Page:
1) An unbalanced Condenser Fan blower.
a) This is a very rare condition, but I’ve personally come across such before. Normally, the outdoor condenser fan has 3 fan blades. Should any of the fan blade breaks off, the fan will be so unbalanced in weight that it causes the entire condenser to vibrate vigorously. If you suspect this, try to see if any of the fan blades had broken off.
for your info** Any spinning round object must be perfectly balanced, if it gets heavy one sided, it will vibrate. The “vibrate” mode on your mobile phone is made by attaching a semi-circle weight (thus an extremely unevenly distributed weight) to a miniature motor.
The fan blade will need to be replaced. However, most manufacturers build the fan in such a way that it is a perfect fit with it’s fan motor. As such, using another brand’s fan blade wouldn’t be economical as it involves modification. Will need to buy the original part from the manufacturer and pray that your model is not obsolete.
2) Worn out compressor shock absorbers.
There are usually 3 pieces of rubber shock absorbers placed underneath the compressor. Their function is to cushion the vibration of the compressor for noise reduction purpose. Since the compressor can be very hot; after some time, the rubber may hardened or melt (if made from inferior quality). If it hardened, the shock absorbing properties are poor and the condenser becomes noisy. If it melts, the base of the compressor touches the base of the condenser, metal knocking against metal, it’ll be very loud. Not an expensive item, but very labour intensive to replace. This item is not brand dependant.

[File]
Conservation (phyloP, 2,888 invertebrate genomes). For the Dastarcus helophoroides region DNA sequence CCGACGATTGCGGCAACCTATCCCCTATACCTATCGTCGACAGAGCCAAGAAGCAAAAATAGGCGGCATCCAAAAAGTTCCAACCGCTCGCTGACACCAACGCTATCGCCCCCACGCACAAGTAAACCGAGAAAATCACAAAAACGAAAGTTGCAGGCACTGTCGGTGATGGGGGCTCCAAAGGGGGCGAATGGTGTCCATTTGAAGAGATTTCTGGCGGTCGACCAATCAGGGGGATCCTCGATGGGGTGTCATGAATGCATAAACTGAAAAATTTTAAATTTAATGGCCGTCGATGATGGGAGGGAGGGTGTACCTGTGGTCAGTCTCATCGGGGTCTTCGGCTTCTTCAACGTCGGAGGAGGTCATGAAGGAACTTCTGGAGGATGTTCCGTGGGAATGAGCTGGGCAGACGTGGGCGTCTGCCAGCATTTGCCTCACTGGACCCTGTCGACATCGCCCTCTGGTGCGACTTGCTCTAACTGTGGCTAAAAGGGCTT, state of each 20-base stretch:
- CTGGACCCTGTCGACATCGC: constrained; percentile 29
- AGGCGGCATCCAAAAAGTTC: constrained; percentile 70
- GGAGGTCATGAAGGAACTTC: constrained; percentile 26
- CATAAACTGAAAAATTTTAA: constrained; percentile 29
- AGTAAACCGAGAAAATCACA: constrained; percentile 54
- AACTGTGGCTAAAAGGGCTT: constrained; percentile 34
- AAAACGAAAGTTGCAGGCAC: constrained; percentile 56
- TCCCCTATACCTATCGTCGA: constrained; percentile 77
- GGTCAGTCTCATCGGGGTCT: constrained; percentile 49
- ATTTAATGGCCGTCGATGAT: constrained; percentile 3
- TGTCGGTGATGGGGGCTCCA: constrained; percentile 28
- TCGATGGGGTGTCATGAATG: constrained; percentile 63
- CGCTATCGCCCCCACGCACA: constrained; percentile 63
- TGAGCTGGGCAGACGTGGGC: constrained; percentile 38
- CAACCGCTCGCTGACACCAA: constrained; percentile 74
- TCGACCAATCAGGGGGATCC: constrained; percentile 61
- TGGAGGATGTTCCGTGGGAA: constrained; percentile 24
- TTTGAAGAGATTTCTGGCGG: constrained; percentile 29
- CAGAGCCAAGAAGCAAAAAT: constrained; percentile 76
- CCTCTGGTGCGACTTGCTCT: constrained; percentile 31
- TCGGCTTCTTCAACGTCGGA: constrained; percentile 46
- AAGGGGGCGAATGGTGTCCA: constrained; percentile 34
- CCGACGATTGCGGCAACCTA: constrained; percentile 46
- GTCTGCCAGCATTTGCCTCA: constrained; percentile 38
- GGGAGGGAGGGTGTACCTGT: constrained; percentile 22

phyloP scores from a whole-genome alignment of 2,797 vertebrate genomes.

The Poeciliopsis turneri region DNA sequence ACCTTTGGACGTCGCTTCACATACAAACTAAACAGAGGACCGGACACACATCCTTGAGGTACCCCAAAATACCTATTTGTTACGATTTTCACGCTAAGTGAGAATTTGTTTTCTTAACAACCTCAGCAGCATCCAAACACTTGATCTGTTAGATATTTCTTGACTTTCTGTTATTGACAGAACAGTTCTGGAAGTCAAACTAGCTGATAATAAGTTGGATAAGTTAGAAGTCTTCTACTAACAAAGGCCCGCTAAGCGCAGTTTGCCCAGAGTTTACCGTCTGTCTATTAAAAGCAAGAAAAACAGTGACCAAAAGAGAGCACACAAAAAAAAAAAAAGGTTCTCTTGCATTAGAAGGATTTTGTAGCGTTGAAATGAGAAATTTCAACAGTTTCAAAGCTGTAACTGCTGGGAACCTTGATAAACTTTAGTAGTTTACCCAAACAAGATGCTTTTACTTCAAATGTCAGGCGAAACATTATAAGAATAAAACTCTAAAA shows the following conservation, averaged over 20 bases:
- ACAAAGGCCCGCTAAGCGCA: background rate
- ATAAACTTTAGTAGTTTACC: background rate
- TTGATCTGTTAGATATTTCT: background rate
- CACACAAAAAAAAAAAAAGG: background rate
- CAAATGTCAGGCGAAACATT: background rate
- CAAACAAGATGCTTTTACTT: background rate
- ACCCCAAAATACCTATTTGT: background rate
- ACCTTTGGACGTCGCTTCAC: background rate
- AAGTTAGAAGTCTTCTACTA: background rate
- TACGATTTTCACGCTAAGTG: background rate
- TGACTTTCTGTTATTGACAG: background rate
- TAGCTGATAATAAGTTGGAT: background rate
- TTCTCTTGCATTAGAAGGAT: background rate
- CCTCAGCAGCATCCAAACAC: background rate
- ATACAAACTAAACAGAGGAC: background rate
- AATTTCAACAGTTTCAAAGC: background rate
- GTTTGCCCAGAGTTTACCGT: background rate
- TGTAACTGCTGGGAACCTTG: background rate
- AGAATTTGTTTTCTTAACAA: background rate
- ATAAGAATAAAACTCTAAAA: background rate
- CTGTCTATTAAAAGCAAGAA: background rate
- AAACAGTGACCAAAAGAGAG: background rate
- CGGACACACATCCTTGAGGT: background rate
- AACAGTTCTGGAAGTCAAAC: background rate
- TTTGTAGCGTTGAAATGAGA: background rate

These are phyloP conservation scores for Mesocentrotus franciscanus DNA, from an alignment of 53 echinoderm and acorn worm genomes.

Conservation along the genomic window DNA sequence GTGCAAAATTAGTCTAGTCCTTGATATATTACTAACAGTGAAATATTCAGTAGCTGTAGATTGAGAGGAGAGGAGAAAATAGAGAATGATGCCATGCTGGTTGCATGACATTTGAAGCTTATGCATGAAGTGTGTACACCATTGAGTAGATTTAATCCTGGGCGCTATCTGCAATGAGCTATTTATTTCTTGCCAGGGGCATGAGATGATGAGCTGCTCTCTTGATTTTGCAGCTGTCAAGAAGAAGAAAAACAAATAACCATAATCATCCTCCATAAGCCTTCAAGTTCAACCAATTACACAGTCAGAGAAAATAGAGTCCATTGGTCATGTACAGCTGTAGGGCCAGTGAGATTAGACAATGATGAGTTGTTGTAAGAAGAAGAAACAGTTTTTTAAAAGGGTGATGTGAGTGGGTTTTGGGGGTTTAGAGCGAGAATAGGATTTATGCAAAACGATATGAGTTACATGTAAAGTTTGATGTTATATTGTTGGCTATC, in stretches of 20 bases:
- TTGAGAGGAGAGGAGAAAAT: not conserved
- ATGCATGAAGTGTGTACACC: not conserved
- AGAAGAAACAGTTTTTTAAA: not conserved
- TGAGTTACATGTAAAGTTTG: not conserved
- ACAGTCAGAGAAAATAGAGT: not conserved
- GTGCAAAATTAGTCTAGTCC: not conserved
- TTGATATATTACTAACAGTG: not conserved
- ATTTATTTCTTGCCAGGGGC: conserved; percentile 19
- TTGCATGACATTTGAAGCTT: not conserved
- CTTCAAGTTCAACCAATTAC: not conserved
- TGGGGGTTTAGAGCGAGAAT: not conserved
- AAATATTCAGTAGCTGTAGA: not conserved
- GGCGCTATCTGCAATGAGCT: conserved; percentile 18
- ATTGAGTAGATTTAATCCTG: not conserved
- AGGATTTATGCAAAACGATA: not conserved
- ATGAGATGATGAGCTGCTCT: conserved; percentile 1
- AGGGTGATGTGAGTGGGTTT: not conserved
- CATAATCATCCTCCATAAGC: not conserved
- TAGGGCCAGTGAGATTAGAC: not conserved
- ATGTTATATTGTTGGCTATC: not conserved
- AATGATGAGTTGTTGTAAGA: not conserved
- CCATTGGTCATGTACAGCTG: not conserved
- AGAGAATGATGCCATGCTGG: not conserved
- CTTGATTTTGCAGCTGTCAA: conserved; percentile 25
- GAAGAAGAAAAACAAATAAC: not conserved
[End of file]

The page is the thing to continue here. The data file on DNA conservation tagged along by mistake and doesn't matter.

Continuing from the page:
Solution: Replace the worn out shock absorbers. $ 250 per compressor
3) Faulty Condenser Fan motor bearings.
Another common cause of noise is a screechy motor bearing. Replace them as soon as possible because they will jam soon. When the motor jams, it may overheat and burn the copper windings, it will be too late for bearing replacement, the motor is out.
Solution: Replace the faulty fan motor bearings, cost $250
4) Jammed Condenser Fan motor bearings.
Another common cause of noise is caused by a jammed condenser motor bearing. Normally, this will be the symptom:
1) The aircon will only be cold for 1-2 mins.
2) Subsequently, the outdoor condenser gets rather loud and after some time, the noise will stop and the aircon is no longer cold.
This is because when the condenser fan motor jams, it will not be able to cool the condenser/compressor. For the first 1-2 minutes, it is still ok, but subsequently, the pressure inside the compressor will build up. As the pressure builds up, the compressor vibrates vigorously, this is the noise you are hearing. Heated above 150’C, an overheating relay placed above the compressor ill be activated, shutting the compressor down. So the noise stops and of course, the aircon is no longer cold.
Solution: Replace the faulty fan motor bearings, cost $250
5) Abnormal Gas Pressure